The top of the sample holding block 38 has a flat stage area 62 thereon which is parallel to the bottom 44. A bore 64 extends perpendicularly from the stage area 62 into the chamber 46 generally concentrically about a point on the probe-carrying module 48 where the tip 16 of the probe 10 is to be located. A laser beam source 66 is carried by a rectangular holding member 68 magnetically attached to the stage area 62 for horizontal sliding movement thereon. The laser beam 24 from the source 66, therefore, shines down the bore 64 to strike the probe 10 from whence it is angularly reflected up bore 70 to strike the detecting surface 72 of a photoelectric sensor 26 (of a type well known in the art which individually forms no part of the novelty of this invention). The sensor 26 is adjustably held in a micro detector adjustor 74. In presently tested embodiments of this invention, the source 66 of the laser beam 24 is a holder gripping one end of an optic fiber which has the laser beam 24 from a commercial laser device input thereto at the opposite end to prevent heat buildup from the laser device in the area of the probe 10 and associated apparatus. A preferred source 66 would include a laser-emitting diode located within the source 66 itself. The horizontal position of the holding member 68 is fine-adjusted in the x and y directions (to place the laser beam 24 exactly on the probe 10 for optimum reflection) by means of a pair of orthogonally oriented micro laser adjustors 76. Having thus described the present invention and its various components and aspects in a general manner, the various point of novelty will now be addressed in greater detail.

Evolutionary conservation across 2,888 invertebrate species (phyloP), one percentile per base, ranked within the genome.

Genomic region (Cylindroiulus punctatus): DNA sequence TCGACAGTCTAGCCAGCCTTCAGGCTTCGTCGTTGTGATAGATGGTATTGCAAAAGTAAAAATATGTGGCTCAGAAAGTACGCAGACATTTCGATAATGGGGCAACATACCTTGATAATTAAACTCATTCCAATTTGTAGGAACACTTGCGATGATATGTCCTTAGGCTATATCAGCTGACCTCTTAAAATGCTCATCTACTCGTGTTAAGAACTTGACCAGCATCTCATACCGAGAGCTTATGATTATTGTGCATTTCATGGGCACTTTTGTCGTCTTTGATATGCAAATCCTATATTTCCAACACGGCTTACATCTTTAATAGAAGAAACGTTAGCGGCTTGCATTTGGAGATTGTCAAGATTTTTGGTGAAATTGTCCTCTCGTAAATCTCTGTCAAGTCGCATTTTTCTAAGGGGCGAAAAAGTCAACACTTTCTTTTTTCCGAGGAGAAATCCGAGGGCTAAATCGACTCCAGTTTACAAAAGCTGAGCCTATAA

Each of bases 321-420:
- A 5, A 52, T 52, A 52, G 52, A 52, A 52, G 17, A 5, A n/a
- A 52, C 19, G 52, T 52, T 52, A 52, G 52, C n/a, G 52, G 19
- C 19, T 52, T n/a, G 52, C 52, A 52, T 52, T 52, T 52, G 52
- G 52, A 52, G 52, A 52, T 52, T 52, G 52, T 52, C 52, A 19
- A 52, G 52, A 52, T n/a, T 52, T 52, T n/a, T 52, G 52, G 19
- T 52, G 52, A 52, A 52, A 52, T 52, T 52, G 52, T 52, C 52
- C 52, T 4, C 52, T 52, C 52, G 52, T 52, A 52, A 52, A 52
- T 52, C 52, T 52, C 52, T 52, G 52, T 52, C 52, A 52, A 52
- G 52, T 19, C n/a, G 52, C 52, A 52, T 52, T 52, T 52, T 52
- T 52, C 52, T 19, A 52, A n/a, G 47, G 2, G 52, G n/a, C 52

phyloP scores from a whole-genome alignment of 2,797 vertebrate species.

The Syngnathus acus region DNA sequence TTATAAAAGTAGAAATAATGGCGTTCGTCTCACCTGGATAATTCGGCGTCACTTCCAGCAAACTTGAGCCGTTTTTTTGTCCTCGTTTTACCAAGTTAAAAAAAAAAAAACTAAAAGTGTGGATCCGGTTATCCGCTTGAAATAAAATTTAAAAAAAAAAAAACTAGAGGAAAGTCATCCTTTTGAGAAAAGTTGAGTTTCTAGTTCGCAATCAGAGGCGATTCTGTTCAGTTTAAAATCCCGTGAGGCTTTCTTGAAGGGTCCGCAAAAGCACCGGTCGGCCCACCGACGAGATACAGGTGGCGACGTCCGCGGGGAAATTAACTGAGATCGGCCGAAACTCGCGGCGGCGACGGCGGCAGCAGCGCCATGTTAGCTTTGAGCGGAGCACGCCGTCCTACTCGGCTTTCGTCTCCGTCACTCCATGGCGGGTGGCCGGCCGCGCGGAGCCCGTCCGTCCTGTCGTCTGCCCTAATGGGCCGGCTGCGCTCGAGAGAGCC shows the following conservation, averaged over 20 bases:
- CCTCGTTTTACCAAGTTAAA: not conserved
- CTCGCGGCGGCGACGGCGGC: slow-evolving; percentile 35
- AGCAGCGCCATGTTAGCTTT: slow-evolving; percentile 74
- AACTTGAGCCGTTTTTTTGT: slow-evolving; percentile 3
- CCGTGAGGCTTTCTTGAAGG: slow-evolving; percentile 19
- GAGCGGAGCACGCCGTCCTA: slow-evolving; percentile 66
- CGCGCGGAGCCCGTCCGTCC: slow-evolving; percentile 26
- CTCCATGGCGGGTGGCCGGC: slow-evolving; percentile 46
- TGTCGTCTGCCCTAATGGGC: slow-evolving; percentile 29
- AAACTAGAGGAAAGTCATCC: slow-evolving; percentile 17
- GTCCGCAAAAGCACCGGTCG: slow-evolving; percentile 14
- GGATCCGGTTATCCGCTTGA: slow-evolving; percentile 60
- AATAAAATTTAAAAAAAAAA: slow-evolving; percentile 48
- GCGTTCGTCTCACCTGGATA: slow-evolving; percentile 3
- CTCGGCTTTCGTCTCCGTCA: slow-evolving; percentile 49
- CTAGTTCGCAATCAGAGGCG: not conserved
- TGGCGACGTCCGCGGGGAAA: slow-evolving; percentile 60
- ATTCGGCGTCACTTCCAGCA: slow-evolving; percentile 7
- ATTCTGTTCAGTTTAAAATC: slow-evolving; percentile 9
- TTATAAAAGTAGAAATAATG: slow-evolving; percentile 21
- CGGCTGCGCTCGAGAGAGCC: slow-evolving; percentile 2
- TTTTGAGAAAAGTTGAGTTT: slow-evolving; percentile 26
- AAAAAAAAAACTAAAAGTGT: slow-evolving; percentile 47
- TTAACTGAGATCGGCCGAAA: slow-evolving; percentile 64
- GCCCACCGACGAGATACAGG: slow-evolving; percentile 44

The sample holding block 38 and the method of setting the adjusting screws 50 is depicted in the enlarged drawing of FIG. 4. As can be seen from this figure, there are micro laser adjustors 76 oriented at 90° to one another. Each adjustor 76 comprises a vertical member 78 extending upward from the sample holding block 38 adjacent the stage area 62. A leaf spring member 80 extends upward along the inner surface of the vertical member 78 from a point of attachment thereto at 82. A magnetic probe 84 extends outward towards the stage area 62 from a point just above the point of attachment 82. An adjusting screw 86 is threaded through the vertical member 78 into contact with the leaf spring member 80 near the top of the vertical member 78. Note that the adjusting screws 86 have a large diameter turning wheel 88 on the outer end thereof whereby the adjusting screws 86 cna be turned easily a fraction of a rotation when horizontally adjusting the position of the holding member 68 on the stage area 62. Note also that there is a large mechanical advantage from the positioning of the adjusting screw 86 on the leaf spring member 80 with respect to the magnetic probe 84 and the point of attachment 82. As a result, turning the wheel 88 (which can be accomplished easily and smoothly because of the mechanical advantages provided) will result in a very small horizontal movement of the holding member 68, which is desirable in order to be able to accurately accomplish the final positioning of the laser beam 24 on the probe 10.